Just as divorce settlements have come to a ‘no fault’ precipitate, after years of throwing blame from one side to the other, there will have to be a similar “precipitate” in the battle to deal with sexual offences. Such a position, of course, will be intolerable for those who consider themselves victims. And for those men currently under a cloud of contempt, embarrassment and quite literal degradation of reputation, there may not be either the public appetite for a responsible path toward redemption, reconciliation and healing. Some will argue that all men under such a cloud deserve the most nuclear punishment available. Others will argue that a different approach, in the long run, will generate a conversation, a full airing of the complexities of the many hidden and ‘private’ details that are neither worthy of public disclosure nor are they likely to generate a more equitable and healthy gender playing field.
Their women accusers, whose “public statements” generate 72-point headlines in the tabloid and mainstream media, will always find another Gloria Aldred to defend them, behind the microphones and in the court rooms. And those who have accepted the public apology from their abusers, will be grouped among all other accusers, without having the opportunity to seek dialogue and reconciliation.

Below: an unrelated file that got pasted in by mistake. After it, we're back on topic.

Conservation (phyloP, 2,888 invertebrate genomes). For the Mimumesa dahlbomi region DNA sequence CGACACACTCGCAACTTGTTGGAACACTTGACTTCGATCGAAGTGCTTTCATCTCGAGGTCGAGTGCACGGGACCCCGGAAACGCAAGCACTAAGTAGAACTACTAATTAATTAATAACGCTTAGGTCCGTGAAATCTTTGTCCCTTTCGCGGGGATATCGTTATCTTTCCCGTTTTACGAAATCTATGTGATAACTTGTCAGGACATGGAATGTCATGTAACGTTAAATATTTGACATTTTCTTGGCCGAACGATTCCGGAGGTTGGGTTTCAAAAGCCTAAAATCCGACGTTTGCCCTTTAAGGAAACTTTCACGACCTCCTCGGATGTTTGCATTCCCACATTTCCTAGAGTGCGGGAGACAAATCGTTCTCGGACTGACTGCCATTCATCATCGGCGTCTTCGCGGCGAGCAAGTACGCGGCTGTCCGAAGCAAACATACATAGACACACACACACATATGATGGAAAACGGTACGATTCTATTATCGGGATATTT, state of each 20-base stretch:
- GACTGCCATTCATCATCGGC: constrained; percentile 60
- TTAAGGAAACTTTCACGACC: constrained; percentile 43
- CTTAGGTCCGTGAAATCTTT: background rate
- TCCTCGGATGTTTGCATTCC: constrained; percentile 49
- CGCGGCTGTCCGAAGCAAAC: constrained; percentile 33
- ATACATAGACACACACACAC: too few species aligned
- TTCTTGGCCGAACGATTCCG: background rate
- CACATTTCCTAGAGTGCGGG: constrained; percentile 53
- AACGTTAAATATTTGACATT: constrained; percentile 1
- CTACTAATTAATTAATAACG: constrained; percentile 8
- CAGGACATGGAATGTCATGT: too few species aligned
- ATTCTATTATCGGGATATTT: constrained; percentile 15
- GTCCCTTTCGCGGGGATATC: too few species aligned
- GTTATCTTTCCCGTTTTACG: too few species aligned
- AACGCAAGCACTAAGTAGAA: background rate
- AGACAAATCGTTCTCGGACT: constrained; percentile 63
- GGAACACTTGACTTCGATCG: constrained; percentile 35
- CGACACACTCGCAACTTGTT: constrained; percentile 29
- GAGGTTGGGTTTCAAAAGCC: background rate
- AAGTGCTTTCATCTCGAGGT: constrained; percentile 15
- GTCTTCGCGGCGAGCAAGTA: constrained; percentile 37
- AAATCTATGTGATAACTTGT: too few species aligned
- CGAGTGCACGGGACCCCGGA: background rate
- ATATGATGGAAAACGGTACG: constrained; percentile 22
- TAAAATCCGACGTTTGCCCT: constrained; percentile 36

This needed step is never going to be achieved in the current climate. While attempting to “right the wrongs” of centuries of male dominance in both domestic and public affairs, and to “level the playing field of male-female relationships” with a view to the achievement of equality, equanimity and justice is a laudable goal shared by a preponderance of reasonable self-respecting men and women, the current narrative of our public discourse is clearly not going to accomplish that worthy goal.
Shame is the cloud that hangs over the lives, the bodies, the minds and the hearts of millions of young boys and young men, as they wander through a labyrinth of conflicted messages exhorting them to be “strong,” “like a man,” and also vulnerable and sensitive. There are few mentors among their fathers, coaches and teachers who can or will demonstrate a discernment and practice of healthy, evolved and sensitive, self-confident masculinity. And the process of raising the curtain on the many entangling myths that have ensnared generations of men for centuries, and shedding light on a robust and confident and self-respecting masculinity (the very opposite of the kind currently occupying the Oval Office) will take decades, if not centuries. These are not noted as excuses for inappropriate behaviour and attitudes. They are merely a brief snapshot of some of the foundational stones that men will have to acknowledge and begin to shed. And they will need all the help they can get from their female family members, friends, lovers, partners and colleagues.